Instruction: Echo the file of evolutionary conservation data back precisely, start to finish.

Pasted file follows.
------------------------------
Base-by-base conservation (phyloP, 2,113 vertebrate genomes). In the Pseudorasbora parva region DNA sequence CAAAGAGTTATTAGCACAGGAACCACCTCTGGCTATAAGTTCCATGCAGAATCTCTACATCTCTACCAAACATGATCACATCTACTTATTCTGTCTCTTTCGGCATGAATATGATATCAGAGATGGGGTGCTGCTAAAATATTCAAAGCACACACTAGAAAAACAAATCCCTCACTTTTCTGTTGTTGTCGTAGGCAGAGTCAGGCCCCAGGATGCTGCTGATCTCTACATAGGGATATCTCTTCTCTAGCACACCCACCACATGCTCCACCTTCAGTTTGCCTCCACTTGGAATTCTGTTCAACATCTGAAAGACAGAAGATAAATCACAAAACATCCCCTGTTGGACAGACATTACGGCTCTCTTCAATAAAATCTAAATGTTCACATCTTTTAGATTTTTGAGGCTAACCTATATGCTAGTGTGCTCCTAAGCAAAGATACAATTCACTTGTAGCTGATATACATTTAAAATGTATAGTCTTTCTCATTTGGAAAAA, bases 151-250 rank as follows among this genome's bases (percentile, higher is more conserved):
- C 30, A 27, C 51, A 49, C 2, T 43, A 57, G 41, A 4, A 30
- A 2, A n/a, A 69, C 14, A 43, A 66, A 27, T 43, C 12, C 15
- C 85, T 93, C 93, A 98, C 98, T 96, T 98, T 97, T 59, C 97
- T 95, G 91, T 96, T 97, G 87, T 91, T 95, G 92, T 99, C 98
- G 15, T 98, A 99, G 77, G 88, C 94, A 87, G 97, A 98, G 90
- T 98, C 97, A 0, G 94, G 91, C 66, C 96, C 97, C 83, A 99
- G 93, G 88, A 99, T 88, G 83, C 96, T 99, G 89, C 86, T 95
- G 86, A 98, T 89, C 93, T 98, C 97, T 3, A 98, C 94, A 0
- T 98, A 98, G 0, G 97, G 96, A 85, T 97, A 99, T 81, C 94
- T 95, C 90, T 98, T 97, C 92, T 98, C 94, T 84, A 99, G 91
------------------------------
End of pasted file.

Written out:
Base-by-base conservation (phyloP, 2,113 vertebrate genomes). In the Pseudorasbora parva region DNA sequence CAAAGAGTTATTAGCACAGGAACCACCTCTGGCTATAAGTTCCATGCAGAATCTCTACATCTCTACCAAACATGATCACATCTACTTATTCTGTCTCTTTCGGCATGAATATGATATCAGAGATGGGGTGCTGCTAAAATATTCAAAGCACACACTAGAAAAACAAATCCCTCACTTTTCTGTTGTTGTCGTAGGCAGAGTCAGGCCCCAGGATGCTGCTGATCTCTACATAGGGATATCTCTTCTCTAGCACACCCACCACATGCTCCACCTTCAGTTTGCCTCCACTTGGAATTCTGTTCAACATCTGAAAGACAGAAGATAAATCACAAAACATCCCCTGTTGGACAGACATTACGGCTCTCTTCAATAAAATCTAAATGTTCACATCTTTTAGATTTTTGAGGCTAACCTATATGCTAGTGTGCTCCTAAGCAAAGATACAATTCACTTGTAGCTGATATACATTTAAAATGTATAGTCTTTCTCATTTGGAAAAA, bases 151-250 rank as follows among this genome's bases (percentile, higher is more conserved):
- C 30, A 27, C 51, A 49, C 2, T 43, A 57, G 41, A 4, A 30
- A 2, A n/a, A 69, C 14, A 43, A 66, A 27, T 43, C 12, C 15
- C 85, T 93, C 93, A 98, C 98, T 96, T 98, T 97, T 59, C 97
- T 95, G 91, T 96, T 97, G 87, T 91, T 95, G 92, T 99, C 98
- G 15, T 98, A 99, G 77, G 88, C 94, A 87, G 97, A 98, G 90
- T 98, C 97, A 0, G 94, G 91, C 66, C 96, C 97, C 83, A 99
- G 93, G 88, A 99, T 88, G 83, C 96, T 99, G 89, C 86, T 95
- G 86, A 98, T 89, C 93, T 98, C 97, T 3, A 98, C 94, A 0
- T 98, A 98, G 0, G 97, G 96, A 85, T 97, A 99, T 81, C 94
- T 95, C 90, T 98, T 97, C 92, T 98, C 94, T 84, A 99, G 91